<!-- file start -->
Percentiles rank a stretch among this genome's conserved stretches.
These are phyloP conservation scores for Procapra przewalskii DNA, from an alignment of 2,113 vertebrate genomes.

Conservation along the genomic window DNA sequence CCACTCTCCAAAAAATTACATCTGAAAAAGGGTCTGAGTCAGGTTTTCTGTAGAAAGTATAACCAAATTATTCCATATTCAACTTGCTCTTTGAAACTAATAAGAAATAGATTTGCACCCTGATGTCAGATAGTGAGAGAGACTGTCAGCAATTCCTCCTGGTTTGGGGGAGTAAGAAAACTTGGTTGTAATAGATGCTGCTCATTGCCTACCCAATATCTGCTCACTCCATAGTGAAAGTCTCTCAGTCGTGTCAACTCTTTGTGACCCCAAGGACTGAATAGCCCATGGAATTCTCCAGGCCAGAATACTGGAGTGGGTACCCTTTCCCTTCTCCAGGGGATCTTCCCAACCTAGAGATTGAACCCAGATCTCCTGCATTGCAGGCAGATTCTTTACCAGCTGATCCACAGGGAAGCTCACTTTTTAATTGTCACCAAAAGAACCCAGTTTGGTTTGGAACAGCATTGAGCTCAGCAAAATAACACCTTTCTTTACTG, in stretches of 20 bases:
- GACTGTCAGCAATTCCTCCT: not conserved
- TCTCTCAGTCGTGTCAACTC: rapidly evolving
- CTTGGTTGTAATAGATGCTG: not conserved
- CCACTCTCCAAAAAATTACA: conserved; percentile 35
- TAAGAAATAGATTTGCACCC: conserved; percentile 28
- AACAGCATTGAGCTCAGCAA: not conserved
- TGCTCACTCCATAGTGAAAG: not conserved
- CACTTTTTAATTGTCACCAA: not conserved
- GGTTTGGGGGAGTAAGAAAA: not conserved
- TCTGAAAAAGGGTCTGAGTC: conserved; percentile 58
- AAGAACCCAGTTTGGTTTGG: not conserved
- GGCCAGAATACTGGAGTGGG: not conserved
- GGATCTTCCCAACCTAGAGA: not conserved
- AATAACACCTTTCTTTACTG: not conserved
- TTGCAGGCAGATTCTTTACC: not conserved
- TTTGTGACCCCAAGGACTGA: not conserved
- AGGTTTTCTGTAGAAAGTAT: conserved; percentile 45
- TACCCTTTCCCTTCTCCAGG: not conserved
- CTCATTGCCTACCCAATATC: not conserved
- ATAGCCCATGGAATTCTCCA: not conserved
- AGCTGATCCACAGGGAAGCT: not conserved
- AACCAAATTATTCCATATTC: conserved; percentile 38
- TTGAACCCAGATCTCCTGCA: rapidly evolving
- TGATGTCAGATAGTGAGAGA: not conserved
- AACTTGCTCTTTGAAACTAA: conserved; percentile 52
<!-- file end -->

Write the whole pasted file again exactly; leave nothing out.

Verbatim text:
Percentiles rank a stretch among this genome's conserved stretches.
These are phyloP conservation scores for Procapra przewalskii DNA, from an alignment of 2,113 vertebrate genomes.

Conservation along the genomic window DNA sequence CCACTCTCCAAAAAATTACATCTGAAAAAGGGTCTGAGTCAGGTTTTCTGTAGAAAGTATAACCAAATTATTCCATATTCAACTTGCTCTTTGAAACTAATAAGAAATAGATTTGCACCCTGATGTCAGATAGTGAGAGAGACTGTCAGCAATTCCTCCTGGTTTGGGGGAGTAAGAAAACTTGGTTGTAATAGATGCTGCTCATTGCCTACCCAATATCTGCTCACTCCATAGTGAAAGTCTCTCAGTCGTGTCAACTCTTTGTGACCCCAAGGACTGAATAGCCCATGGAATTCTCCAGGCCAGAATACTGGAGTGGGTACCCTTTCCCTTCTCCAGGGGATCTTCCCAACCTAGAGATTGAACCCAGATCTCCTGCATTGCAGGCAGATTCTTTACCAGCTGATCCACAGGGAAGCTCACTTTTTAATTGTCACCAAAAGAACCCAGTTTGGTTTGGAACAGCATTGAGCTCAGCAAAATAACACCTTTCTTTACTG, in stretches of 20 bases:
- GACTGTCAGCAATTCCTCCT: not conserved
- TCTCTCAGTCGTGTCAACTC: rapidly evolving
- CTTGGTTGTAATAGATGCTG: not conserved
- CCACTCTCCAAAAAATTACA: conserved; percentile 35
- TAAGAAATAGATTTGCACCC: conserved; percentile 28
- AACAGCATTGAGCTCAGCAA: not conserved
- TGCTCACTCCATAGTGAAAG: not conserved
- CACTTTTTAATTGTCACCAA: not conserved
- GGTTTGGGGGAGTAAGAAAA: not conserved
- TCTGAAAAAGGGTCTGAGTC: conserved; percentile 58
- AAGAACCCAGTTTGGTTTGG: not conserved
- GGCCAGAATACTGGAGTGGG: not conserved
- GGATCTTCCCAACCTAGAGA: not conserved
- AATAACACCTTTCTTTACTG: not conserved
- TTGCAGGCAGATTCTTTACC: not conserved
- TTTGTGACCCCAAGGACTGA: not conserved
- AGGTTTTCTGTAGAAAGTAT: conserved; percentile 45
- TACCCTTTCCCTTCTCCAGG: not conserved
- CTCATTGCCTACCCAATATC: not conserved
- ATAGCCCATGGAATTCTCCA: not conserved
- AGCTGATCCACAGGGAAGCT: not conserved
- AACCAAATTATTCCATATTC: conserved; percentile 38
- TTGAACCCAGATCTCCTGCA: rapidly evolving
- TGATGTCAGATAGTGAGAGA: not conserved
- AACTTGCTCTTTGAAACTAA: conserved; percentile 52